Fractured skull and bleeding on the brain - cyclist says she owes her life to helmet and urges others to always wear one

First published in News
Last updated
The Westmorland Gazette: Photograph of the Author by , Reporter

A CYCLIST who was lucky to survive an horrific accident has issued a stark warning to bikers who choose not to wear protective headgear.

Joan Gordon, 48, of Castle Garth, Kendal, says wearing a helmet saved her life after she hit a telephone pole while cycling at about 40mph down The Struggle near Ambleside.

She suffered a fractured skull, bleeding on the brain, a dislocated elbow, a broken arm and an enlarged hematoma on her left leg.

Joan’s husband, Rob, resuscitated her at the scene before she was flown to hospital in an air ambulance – an operation made more difficult for the pilot because he had to land among a field full of inquisitive sheep who 'mobbed' the rescuers.

The incident happened on November 22 but Joan is still unable to return to work as a property records officer with South Lakeland District Council, and she wants to make other cyclists aware of the importance of protective headgear.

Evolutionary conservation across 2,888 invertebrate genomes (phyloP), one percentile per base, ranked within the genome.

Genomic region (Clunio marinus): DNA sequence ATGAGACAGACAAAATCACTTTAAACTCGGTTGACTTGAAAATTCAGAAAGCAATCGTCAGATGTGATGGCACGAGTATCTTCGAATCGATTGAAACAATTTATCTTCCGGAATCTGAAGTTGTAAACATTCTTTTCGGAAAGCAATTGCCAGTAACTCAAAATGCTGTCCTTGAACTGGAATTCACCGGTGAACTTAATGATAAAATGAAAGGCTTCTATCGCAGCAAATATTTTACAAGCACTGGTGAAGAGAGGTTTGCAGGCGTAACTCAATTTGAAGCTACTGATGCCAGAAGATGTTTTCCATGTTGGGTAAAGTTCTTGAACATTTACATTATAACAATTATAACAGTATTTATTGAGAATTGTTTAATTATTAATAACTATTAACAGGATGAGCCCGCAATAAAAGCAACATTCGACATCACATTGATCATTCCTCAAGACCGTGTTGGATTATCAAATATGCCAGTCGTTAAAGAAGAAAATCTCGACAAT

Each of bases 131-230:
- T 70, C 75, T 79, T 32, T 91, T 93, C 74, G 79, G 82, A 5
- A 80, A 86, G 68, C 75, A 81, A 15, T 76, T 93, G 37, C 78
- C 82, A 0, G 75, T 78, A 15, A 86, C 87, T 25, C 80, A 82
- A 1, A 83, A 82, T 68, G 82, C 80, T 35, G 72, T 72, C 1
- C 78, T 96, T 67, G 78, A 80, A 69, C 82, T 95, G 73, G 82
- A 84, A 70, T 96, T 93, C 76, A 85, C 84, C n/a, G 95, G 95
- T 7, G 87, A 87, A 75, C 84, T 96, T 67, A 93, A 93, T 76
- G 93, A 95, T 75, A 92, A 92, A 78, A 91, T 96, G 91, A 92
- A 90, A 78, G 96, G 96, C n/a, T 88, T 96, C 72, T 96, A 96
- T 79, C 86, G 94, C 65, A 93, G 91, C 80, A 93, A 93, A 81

She said: “My helmet saved my life. Lots of people around Kendal cycle without helmets but without a helmet I wouldn’t be here to tell the tale. I would be paralysed or dead.

“People don’t wear helmets because they think they aren’t stylish but I believe they should be compulsory like car seatbelts because you don’t have to be going fast to hit your head. Go bike riding, enjoy it, but wear the correct gear.”

Joan owes her life to the fact that she wore a helmet but she is also aware the quick response of paramedics and the air ambulance team, as well as the support from her friends and family, have helped her pull through.

She said: “I’m a very positive person. When they told me I had a bleed on the brain I said ‘well, at least they’ve found a brain!’ “That positivity got me through as I can see how depression could easily set in. I want to thank the air ambulance team especially, because they’re a charity and I’m planning to get back on my bike to raise money for them.

“I also want to thank long-term friends Debbie Bolton and Alison Kinnon for their emotional and physical support, and my husband Rob, for all the care and support he has given me for a number of months.”

Joan is still on the road to recovery but she believes everybody should live each day to the full, ‘because you never know what’s around the corner'.

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